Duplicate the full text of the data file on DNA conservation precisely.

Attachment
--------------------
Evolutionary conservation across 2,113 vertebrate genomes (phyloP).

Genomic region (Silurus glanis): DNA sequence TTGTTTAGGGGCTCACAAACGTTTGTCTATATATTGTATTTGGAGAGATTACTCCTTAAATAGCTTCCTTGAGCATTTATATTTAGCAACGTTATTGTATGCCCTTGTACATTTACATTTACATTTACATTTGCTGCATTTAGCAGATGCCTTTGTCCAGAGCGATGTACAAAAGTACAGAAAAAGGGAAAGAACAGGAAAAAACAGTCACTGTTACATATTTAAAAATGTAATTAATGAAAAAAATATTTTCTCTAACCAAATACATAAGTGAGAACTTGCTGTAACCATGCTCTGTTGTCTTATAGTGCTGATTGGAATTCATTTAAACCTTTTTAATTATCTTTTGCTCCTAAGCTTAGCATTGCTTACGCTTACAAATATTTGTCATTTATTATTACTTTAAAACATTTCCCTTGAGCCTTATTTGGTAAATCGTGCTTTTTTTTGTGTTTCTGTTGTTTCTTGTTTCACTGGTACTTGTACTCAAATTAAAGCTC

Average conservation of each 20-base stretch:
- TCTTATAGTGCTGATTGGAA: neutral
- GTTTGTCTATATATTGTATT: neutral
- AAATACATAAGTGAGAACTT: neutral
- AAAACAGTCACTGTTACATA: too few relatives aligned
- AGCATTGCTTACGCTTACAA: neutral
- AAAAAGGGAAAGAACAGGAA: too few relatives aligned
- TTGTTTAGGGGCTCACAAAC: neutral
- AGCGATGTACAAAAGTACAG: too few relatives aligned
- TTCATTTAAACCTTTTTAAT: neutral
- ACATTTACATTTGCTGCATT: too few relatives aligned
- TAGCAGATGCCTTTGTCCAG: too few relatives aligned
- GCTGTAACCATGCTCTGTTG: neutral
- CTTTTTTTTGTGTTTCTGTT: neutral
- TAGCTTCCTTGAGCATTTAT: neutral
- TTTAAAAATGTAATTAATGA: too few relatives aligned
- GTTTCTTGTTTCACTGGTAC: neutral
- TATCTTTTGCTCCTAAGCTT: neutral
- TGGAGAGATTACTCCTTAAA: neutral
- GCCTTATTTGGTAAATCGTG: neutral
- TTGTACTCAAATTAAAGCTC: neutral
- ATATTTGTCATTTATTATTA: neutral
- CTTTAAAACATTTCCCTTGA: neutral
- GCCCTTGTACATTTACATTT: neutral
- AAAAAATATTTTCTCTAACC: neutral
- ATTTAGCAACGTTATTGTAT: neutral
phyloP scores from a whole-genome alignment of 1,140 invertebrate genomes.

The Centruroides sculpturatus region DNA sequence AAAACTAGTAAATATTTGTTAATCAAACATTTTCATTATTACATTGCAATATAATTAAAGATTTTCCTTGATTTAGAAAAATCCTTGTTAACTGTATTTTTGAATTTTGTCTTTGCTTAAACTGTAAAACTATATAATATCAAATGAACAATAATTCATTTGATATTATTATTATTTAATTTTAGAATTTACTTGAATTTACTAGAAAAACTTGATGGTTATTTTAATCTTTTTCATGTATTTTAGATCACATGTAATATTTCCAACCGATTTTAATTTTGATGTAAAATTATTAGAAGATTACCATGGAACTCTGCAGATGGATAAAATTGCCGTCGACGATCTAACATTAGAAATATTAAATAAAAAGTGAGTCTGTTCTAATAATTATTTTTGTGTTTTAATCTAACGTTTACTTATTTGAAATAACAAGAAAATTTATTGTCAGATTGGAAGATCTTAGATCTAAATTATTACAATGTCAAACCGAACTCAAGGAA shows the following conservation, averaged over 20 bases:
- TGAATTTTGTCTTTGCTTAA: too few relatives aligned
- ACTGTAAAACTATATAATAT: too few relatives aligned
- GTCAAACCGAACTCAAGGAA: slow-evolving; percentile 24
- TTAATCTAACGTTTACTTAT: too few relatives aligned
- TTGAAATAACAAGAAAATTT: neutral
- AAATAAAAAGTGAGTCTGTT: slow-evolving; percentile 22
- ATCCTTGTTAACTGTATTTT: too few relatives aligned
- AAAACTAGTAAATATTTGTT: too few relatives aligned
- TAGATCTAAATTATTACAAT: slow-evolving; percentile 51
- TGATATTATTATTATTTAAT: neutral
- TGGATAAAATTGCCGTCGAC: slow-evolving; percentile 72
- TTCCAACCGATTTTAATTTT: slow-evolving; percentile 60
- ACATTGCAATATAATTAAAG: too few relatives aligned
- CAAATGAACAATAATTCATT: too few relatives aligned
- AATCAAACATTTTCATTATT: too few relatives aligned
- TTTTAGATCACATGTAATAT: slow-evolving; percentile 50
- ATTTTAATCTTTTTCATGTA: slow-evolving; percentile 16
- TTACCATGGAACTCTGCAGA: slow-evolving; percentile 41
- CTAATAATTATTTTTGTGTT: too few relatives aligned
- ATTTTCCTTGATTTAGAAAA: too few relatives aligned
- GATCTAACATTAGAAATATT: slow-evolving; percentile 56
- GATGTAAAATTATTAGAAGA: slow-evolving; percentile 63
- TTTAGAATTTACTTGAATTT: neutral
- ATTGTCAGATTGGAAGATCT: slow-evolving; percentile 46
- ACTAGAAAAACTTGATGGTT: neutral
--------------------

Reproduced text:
Evolutionary conservation across 2,113 vertebrate genomes (phyloP).

Genomic region (Silurus glanis): DNA sequence TTGTTTAGGGGCTCACAAACGTTTGTCTATATATTGTATTTGGAGAGATTACTCCTTAAATAGCTTCCTTGAGCATTTATATTTAGCAACGTTATTGTATGCCCTTGTACATTTACATTTACATTTACATTTGCTGCATTTAGCAGATGCCTTTGTCCAGAGCGATGTACAAAAGTACAGAAAAAGGGAAAGAACAGGAAAAAACAGTCACTGTTACATATTTAAAAATGTAATTAATGAAAAAAATATTTTCTCTAACCAAATACATAAGTGAGAACTTGCTGTAACCATGCTCTGTTGTCTTATAGTGCTGATTGGAATTCATTTAAACCTTTTTAATTATCTTTTGCTCCTAAGCTTAGCATTGCTTACGCTTACAAATATTTGTCATTTATTATTACTTTAAAACATTTCCCTTGAGCCTTATTTGGTAAATCGTGCTTTTTTTTGTGTTTCTGTTGTTTCTTGTTTCACTGGTACTTGTACTCAAATTAAAGCTC

Average conservation of each 20-base stretch:
- TCTTATAGTGCTGATTGGAA: neutral
- GTTTGTCTATATATTGTATT: neutral
- AAATACATAAGTGAGAACTT: neutral
- AAAACAGTCACTGTTACATA: too few relatives aligned
- AGCATTGCTTACGCTTACAA: neutral
- AAAAAGGGAAAGAACAGGAA: too few relatives aligned
- TTGTTTAGGGGCTCACAAAC: neutral
- AGCGATGTACAAAAGTACAG: too few relatives aligned
- TTCATTTAAACCTTTTTAAT: neutral
- ACATTTACATTTGCTGCATT: too few relatives aligned
- TAGCAGATGCCTTTGTCCAG: too few relatives aligned
- GCTGTAACCATGCTCTGTTG: neutral
- CTTTTTTTTGTGTTTCTGTT: neutral
- TAGCTTCCTTGAGCATTTAT: neutral
- TTTAAAAATGTAATTAATGA: too few relatives aligned
- GTTTCTTGTTTCACTGGTAC: neutral
- TATCTTTTGCTCCTAAGCTT: neutral
- TGGAGAGATTACTCCTTAAA: neutral
- GCCTTATTTGGTAAATCGTG: neutral
- TTGTACTCAAATTAAAGCTC: neutral
- ATATTTGTCATTTATTATTA: neutral
- CTTTAAAACATTTCCCTTGA: neutral
- GCCCTTGTACATTTACATTT: neutral
- AAAAAATATTTTCTCTAACC: neutral
- ATTTAGCAACGTTATTGTAT: neutral
phyloP scores from a whole-genome alignment of 1,140 invertebrate genomes.

The Centruroides sculpturatus region DNA sequence AAAACTAGTAAATATTTGTTAATCAAACATTTTCATTATTACATTGCAATATAATTAAAGATTTTCCTTGATTTAGAAAAATCCTTGTTAACTGTATTTTTGAATTTTGTCTTTGCTTAAACTGTAAAACTATATAATATCAAATGAACAATAATTCATTTGATATTATTATTATTTAATTTTAGAATTTACTTGAATTTACTAGAAAAACTTGATGGTTATTTTAATCTTTTTCATGTATTTTAGATCACATGTAATATTTCCAACCGATTTTAATTTTGATGTAAAATTATTAGAAGATTACCATGGAACTCTGCAGATGGATAAAATTGCCGTCGACGATCTAACATTAGAAATATTAAATAAAAAGTGAGTCTGTTCTAATAATTATTTTTGTGTTTTAATCTAACGTTTACTTATTTGAAATAACAAGAAAATTTATTGTCAGATTGGAAGATCTTAGATCTAAATTATTACAATGTCAAACCGAACTCAAGGAA shows the following conservation, averaged over 20 bases:
- TGAATTTTGTCTTTGCTTAA: too few relatives aligned
- ACTGTAAAACTATATAATAT: too few relatives aligned
- GTCAAACCGAACTCAAGGAA: slow-evolving; percentile 24
- TTAATCTAACGTTTACTTAT: too few relatives aligned
- TTGAAATAACAAGAAAATTT: neutral
- AAATAAAAAGTGAGTCTGTT: slow-evolving; percentile 22
- ATCCTTGTTAACTGTATTTT: too few relatives aligned
- AAAACTAGTAAATATTTGTT: too few relatives aligned
- TAGATCTAAATTATTACAAT: slow-evolving; percentile 51
- TGATATTATTATTATTTAAT: neutral
- TGGATAAAATTGCCGTCGAC: slow-evolving; percentile 72
- TTCCAACCGATTTTAATTTT: slow-evolving; percentile 60
- ACATTGCAATATAATTAAAG: too few relatives aligned
- CAAATGAACAATAATTCATT: too few relatives aligned
- AATCAAACATTTTCATTATT: too few relatives aligned
- TTTTAGATCACATGTAATAT: slow-evolving; percentile 50
- ATTTTAATCTTTTTCATGTA: slow-evolving; percentile 16
- TTACCATGGAACTCTGCAGA: slow-evolving; percentile 41
- CTAATAATTATTTTTGTGTT: too few relatives aligned
- ATTTTCCTTGATTTAGAAAA: too few relatives aligned
- GATCTAACATTAGAAATATT: slow-evolving; percentile 56
- GATGTAAAATTATTAGAAGA: slow-evolving; percentile 63
- TTTAGAATTTACTTGAATTT: neutral
- ATTGTCAGATTGGAAGATCT: slow-evolving; percentile 46
- ACTAGAAAAACTTGATGGTT: neutral